Wednesday, August 18, 2010

August Secret Agent #10

GENRE: Literary Fiction / short story collection


"Groot Constantia's best cabernet," Charles said, pouring us each a glass. When had he bought the wine? We couldn't afford it, especially not Groot Constantia's best, but at least we had something to celebrate Rosalyn's visit. She held my hand, squeezed it. I squeezed back.

"Cheers," Ros said. "To us."

"To happy days," Charles said.

"May they finally come," I said, refusing to raise my glass.

Charles fiddled with his napkin. "Jo, don't," he said.

Ros said nothing. She nudged the side of my ankle with hers. "The place looks good," she said brightly. "You've moved things about."

I hadn't done a thing. The kitchen was still the colour of a dead sunflower. The house was still the same sparsely furnished, tin-roofed, two-bedroomed Blairgowrie bungalow we'd lived in since before we got married. I hoped one day we'd move somewhere less suburban, someplace where the neighbours didn't give us the eye because we had no servants and our garden sprouted stinkweed instead of floribunda roses. God knows what they thought of me driving a taxi. Ros raised her glass expectantly.

"To old times," I said. I was embarrassed she'd seen what a shrew I had become, but she winked at me as if we were still at uni, at the back of the lecture hall, whispering gory details about our
latest boyfriends. It was a relief, really, that all that was over.


  1. Not a lot of comment to add, except that I like this very much and would definitely choose to read more.

  2. Well done. I'm officially depressed now :)

  3. You do an excellent job of creating tension from the very first paragraph, and keep it going. I love how Charles and Ros are trying their best to bring false cheer to Jo, who is so staunch in her bad mood. My only confusion was with the reference to servants, which makes the piece seem a historical, where the reference to taxis, pre-marital cohabitation, and uni make it seem more like modern day. But I’d still read more.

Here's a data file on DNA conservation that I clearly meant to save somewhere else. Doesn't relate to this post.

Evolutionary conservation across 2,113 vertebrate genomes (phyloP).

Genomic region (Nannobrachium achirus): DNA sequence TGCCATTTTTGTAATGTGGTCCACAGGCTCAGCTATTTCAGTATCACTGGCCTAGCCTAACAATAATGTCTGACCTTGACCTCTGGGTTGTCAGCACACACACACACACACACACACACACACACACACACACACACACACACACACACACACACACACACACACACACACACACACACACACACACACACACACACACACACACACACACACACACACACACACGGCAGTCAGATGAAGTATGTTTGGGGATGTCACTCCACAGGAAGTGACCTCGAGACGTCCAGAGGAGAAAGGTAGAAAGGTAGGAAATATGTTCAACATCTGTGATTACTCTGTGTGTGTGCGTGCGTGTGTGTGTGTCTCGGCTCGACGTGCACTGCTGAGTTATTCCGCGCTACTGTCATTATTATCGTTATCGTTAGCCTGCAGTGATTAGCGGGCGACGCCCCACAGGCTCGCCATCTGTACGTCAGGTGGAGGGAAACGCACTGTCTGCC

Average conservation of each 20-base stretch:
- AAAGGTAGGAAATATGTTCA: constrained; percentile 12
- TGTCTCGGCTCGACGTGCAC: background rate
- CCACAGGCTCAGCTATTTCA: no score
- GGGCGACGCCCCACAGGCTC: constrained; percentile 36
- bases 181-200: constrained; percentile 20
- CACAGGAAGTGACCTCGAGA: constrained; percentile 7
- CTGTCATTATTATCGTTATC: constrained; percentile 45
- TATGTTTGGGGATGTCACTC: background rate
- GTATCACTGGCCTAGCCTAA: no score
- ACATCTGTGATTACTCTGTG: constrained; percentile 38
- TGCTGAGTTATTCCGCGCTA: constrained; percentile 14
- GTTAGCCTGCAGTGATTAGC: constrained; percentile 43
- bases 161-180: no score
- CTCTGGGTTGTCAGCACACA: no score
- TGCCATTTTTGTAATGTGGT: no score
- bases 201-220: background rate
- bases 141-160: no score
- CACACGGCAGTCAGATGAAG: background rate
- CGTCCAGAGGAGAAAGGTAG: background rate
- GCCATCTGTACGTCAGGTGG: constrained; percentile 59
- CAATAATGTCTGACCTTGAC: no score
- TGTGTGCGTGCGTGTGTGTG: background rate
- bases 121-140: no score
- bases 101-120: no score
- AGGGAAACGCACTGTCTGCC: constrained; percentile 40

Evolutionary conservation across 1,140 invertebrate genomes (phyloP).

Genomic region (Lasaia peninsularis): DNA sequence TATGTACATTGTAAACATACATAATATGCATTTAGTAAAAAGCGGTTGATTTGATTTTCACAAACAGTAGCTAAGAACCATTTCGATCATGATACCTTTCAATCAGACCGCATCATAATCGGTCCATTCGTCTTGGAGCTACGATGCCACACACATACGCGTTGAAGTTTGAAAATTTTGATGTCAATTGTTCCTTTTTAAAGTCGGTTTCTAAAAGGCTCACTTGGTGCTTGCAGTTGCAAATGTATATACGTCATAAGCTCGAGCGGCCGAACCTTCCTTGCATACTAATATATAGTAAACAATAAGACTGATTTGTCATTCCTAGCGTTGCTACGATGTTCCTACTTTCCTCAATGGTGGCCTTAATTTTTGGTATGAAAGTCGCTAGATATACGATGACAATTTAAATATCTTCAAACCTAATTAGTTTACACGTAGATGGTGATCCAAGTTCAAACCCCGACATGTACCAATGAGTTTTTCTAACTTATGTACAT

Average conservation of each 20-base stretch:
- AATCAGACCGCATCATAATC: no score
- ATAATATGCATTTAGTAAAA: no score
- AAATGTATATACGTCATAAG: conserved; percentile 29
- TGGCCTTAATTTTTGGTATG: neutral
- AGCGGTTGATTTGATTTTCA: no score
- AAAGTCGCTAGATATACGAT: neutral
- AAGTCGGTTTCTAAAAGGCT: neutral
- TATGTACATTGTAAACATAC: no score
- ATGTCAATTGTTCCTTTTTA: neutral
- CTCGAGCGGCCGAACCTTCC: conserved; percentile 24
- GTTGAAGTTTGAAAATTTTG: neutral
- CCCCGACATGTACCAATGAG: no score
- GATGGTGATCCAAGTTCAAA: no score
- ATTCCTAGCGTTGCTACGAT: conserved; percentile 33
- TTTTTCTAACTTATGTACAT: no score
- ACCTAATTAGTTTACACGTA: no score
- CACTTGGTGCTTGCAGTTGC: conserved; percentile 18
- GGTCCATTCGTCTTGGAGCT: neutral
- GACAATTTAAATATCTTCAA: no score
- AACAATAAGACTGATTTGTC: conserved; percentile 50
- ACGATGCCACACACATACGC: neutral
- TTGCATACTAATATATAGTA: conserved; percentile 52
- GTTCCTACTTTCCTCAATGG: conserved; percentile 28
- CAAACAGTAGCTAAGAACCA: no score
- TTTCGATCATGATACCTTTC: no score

4. Well, except for being grateful for having something to celebrate Ros' visit, and then immediately throwing a damper upon the whole thing, I liked it. It seems if she cared that much about celebrating the visit, she wouldn't have made a mess of it so quickly. Maybe she shouldn't be happy about the wine? Maybe she could think they could have celebrated just as easily with something cheaper, just to keep with the mood that follows.

    But on the other hand, I did like that she made a mess of it. It sets the tone and problem almost right away.

  5. She doesn't like what she has, she didn't like what she had/was, she's rude to her friends (or husband)... nope, not liking this. Seems whiney and angry (for no real reason - they have a house to live in, she hasn't bothered to change anything in years herself to better it!) and not interesting to me. I would hope that the next paragraph holds a reason to actually like this character so that I would keep reading!

  6. Liked it and would read more, but had a hard time getting into it at the beginning because so many names were introduced at once.

  7. I enjoyed this piece. It's quiet and elequent. I particularly enjoyed the description of the house and the neighbors. With just a few carefully placed words, I feel like I already know a lot about these characters. And I don't agree that she's whiny. We all feel this way from time to time and you've set up a situation within which your character can grow. Nicely done. Thank you.

  8. Wow, that's amazing. If I came across this in a bookstore, I would buy it without hesitation. Every detail from the dead sunflower color of the kitchen to the memory of her at the back of a lecture hall is perfect.

    I had to go back and read it again. This time, my eyes only stopped on one point: "gory details." It's one of those phrases that's almost a cliche. Would "dirty details" be better? "Intimate details"? "Secrets"?

    Geez, that is a fantastic last line. It's a last line that makes you turn the next page, even if you were supposed to be asleep an hour ago. Perfect.

  9. My writing partner read my comment and said it sounded harsh, and I explained I hadn't meant it that way - that I thought you'd painted a wonderful picture that got me emotionally. So I came back to clarify that :)

  10. i didn't know we could submit a collection of literary short stories. people other than me still like to read and write those things?

    i thought your writing was excellent down to the color of the kitchen. i would keep reading this.